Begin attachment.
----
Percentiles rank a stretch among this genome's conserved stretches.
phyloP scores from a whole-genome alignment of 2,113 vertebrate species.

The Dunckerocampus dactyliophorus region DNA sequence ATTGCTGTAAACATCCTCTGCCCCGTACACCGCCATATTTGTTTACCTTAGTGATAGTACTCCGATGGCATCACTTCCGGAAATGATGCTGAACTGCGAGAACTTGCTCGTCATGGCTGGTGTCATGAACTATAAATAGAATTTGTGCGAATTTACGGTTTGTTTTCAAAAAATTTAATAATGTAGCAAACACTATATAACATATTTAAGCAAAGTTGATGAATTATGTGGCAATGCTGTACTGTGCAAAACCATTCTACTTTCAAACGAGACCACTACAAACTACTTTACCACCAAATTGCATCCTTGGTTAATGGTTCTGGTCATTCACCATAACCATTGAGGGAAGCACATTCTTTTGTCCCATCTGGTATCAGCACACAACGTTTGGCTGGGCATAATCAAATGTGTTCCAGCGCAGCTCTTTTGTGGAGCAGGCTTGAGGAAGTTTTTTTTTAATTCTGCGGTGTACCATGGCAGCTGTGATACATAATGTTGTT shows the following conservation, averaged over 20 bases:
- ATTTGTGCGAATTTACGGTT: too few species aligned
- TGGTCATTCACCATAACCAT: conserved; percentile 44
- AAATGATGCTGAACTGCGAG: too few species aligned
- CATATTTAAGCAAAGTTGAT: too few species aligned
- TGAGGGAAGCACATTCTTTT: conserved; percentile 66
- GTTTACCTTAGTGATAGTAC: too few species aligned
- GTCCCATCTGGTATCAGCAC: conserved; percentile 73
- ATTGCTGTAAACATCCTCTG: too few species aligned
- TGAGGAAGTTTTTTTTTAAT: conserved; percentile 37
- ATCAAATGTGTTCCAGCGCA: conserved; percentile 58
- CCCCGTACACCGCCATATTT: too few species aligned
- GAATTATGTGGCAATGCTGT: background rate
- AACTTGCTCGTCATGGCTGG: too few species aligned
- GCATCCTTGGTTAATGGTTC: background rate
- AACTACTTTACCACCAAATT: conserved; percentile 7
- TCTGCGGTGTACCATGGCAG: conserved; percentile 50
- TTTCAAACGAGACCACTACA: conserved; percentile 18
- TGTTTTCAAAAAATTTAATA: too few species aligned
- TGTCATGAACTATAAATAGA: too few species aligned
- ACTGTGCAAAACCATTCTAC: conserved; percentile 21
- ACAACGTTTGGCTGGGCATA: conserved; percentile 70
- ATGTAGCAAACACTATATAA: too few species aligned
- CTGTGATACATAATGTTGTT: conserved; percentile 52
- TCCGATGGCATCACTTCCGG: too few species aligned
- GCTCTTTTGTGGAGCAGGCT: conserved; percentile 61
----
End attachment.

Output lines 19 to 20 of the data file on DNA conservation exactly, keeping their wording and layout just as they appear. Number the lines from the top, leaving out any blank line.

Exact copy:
- TCTGCGGTGTACCATGGCAG: conserved; percentile 50
- TTTCAAACGAGACCACTACA: conserved; percentile 18